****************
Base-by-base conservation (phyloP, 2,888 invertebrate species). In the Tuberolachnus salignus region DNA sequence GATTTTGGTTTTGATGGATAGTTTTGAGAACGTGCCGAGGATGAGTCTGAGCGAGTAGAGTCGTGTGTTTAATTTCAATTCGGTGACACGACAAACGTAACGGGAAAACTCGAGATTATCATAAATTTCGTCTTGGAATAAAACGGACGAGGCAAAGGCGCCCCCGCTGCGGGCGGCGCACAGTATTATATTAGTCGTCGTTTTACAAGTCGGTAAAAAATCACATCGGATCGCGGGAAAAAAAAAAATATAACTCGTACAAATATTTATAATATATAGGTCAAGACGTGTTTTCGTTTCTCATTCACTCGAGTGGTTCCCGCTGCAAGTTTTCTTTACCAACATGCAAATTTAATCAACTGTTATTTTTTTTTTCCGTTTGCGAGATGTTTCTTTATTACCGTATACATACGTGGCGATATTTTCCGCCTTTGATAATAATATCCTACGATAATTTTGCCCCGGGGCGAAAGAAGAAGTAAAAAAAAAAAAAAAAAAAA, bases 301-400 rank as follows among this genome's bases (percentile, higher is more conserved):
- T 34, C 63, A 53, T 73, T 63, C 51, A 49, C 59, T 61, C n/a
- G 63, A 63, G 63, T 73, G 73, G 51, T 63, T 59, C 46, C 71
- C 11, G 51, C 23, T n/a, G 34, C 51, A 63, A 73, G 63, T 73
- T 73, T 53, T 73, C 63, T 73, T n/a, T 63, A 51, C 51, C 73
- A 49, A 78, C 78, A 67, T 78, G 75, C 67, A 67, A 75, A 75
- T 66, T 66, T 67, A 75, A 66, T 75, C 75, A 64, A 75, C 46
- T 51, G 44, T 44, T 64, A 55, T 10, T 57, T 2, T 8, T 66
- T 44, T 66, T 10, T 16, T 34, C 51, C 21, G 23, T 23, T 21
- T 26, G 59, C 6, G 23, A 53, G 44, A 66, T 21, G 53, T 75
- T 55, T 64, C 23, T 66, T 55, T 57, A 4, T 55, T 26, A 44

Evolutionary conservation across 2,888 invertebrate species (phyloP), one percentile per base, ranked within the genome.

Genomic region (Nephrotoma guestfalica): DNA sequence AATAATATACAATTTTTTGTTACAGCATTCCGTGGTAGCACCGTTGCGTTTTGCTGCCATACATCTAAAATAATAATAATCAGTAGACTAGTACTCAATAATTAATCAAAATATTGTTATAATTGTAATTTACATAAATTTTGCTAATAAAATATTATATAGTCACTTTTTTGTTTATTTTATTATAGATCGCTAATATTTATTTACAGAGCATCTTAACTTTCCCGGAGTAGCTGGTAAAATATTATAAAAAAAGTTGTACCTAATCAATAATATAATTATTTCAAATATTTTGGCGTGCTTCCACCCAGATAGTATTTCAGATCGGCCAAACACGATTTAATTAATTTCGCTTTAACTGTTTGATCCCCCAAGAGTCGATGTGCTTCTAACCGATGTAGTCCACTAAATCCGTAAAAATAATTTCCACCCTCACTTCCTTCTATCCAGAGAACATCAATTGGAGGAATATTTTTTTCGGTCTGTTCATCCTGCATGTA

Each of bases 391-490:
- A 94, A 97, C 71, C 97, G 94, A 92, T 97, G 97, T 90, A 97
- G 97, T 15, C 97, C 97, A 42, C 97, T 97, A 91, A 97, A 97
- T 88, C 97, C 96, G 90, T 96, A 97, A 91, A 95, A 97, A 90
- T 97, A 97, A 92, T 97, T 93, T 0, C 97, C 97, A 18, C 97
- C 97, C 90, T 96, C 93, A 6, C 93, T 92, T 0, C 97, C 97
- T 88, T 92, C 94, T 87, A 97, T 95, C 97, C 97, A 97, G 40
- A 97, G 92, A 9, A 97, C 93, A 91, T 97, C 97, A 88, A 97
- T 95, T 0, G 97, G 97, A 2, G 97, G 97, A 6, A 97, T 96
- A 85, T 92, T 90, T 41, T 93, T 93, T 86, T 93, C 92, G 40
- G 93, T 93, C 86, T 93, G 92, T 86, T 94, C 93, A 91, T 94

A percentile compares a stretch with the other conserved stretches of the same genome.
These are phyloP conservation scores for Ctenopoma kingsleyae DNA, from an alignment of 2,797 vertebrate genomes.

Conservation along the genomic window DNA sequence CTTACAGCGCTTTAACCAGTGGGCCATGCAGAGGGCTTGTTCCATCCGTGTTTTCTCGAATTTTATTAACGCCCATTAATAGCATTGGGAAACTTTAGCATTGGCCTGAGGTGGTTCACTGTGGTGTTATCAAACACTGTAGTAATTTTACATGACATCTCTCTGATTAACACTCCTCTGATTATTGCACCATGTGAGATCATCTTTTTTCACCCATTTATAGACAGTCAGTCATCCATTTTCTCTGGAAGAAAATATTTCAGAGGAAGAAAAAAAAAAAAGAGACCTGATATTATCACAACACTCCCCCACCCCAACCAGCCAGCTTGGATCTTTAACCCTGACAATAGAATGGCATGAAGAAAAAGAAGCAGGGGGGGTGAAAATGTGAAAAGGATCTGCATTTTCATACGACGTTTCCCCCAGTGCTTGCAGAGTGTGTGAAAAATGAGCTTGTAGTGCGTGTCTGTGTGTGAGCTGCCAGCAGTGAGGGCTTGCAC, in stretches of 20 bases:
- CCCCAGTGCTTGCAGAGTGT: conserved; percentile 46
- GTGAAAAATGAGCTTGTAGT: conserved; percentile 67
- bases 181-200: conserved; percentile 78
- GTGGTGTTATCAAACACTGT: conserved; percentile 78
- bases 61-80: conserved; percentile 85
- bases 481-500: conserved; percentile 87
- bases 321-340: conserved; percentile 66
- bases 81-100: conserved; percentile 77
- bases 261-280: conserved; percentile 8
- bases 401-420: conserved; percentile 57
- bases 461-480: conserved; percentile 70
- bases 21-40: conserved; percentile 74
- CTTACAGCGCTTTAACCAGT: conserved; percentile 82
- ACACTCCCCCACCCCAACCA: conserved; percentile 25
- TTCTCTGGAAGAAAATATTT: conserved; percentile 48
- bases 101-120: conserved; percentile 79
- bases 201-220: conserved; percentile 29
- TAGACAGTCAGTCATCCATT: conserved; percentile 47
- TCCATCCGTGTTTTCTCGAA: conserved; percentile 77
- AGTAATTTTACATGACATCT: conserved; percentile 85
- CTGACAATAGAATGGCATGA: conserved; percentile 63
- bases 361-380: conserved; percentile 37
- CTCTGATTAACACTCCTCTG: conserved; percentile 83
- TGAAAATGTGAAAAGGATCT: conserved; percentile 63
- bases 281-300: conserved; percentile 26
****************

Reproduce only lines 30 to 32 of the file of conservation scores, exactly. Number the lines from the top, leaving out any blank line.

- bases 181-200: conserved; percentile 78
- GTGGTGTTATCAAACACTGT: conserved; percentile 78
- bases 61-80: conserved; percentile 85